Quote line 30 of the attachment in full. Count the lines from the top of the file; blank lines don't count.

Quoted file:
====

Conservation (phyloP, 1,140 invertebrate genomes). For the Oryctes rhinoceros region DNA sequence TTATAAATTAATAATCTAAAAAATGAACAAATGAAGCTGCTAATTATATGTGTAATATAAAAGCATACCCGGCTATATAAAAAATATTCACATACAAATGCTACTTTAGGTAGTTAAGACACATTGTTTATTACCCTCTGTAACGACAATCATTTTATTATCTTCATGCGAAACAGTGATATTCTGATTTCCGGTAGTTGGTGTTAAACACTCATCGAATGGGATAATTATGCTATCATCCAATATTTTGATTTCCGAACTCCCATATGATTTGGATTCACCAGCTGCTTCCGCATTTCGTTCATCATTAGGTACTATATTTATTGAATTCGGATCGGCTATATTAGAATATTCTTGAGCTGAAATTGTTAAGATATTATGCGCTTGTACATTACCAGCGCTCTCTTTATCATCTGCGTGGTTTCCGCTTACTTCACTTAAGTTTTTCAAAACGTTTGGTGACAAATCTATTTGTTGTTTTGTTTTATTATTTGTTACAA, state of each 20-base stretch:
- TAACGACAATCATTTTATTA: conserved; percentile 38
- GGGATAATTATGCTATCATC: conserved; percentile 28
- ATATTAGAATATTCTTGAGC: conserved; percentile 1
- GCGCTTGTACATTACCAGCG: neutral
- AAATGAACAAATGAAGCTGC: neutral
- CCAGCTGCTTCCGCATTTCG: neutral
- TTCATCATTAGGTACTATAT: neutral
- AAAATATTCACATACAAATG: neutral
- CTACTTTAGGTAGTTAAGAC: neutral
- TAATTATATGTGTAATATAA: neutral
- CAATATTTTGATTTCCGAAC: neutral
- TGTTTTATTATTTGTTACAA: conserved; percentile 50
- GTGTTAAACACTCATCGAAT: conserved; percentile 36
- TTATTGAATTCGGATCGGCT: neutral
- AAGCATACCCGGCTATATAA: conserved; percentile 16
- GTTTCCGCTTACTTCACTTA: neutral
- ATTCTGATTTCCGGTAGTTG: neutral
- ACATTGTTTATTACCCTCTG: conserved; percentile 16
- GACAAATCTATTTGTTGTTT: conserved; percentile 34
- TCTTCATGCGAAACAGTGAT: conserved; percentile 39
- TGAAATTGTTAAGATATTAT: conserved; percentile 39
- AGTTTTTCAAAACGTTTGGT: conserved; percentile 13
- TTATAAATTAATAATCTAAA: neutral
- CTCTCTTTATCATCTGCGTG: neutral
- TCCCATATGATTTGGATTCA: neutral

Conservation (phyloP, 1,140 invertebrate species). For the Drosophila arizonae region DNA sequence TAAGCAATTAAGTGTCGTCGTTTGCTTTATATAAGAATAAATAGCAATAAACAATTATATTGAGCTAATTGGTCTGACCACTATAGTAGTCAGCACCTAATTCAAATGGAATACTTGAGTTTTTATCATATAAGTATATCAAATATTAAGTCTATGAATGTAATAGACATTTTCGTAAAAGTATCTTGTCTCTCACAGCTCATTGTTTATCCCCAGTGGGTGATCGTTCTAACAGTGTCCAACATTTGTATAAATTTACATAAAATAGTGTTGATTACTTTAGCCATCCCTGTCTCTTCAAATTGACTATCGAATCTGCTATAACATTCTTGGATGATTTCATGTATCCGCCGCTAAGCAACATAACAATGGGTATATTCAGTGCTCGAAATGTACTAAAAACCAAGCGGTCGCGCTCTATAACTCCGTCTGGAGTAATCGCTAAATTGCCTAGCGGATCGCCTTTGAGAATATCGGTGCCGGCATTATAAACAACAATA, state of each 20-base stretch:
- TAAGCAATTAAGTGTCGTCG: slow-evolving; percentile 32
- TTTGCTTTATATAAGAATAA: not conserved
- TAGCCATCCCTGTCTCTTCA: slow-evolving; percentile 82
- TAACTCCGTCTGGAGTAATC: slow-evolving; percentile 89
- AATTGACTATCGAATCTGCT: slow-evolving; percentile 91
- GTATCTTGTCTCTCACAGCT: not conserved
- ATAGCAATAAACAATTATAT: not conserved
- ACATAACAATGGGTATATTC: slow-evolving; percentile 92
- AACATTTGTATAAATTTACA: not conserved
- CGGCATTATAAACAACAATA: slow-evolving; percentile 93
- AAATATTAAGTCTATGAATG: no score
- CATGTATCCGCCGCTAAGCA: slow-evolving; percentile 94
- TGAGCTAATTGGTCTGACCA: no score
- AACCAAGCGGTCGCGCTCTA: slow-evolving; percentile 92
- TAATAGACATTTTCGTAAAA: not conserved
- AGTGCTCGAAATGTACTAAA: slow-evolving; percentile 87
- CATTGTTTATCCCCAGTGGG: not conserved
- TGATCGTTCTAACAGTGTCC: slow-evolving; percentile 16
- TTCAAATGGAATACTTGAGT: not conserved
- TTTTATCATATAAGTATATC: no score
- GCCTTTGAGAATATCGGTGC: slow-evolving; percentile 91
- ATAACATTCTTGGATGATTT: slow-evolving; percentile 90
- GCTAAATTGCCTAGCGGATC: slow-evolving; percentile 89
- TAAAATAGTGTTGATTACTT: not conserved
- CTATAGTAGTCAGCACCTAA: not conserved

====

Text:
- TAGCCATCCCTGTCTCTTCA: slow-evolving; percentile 82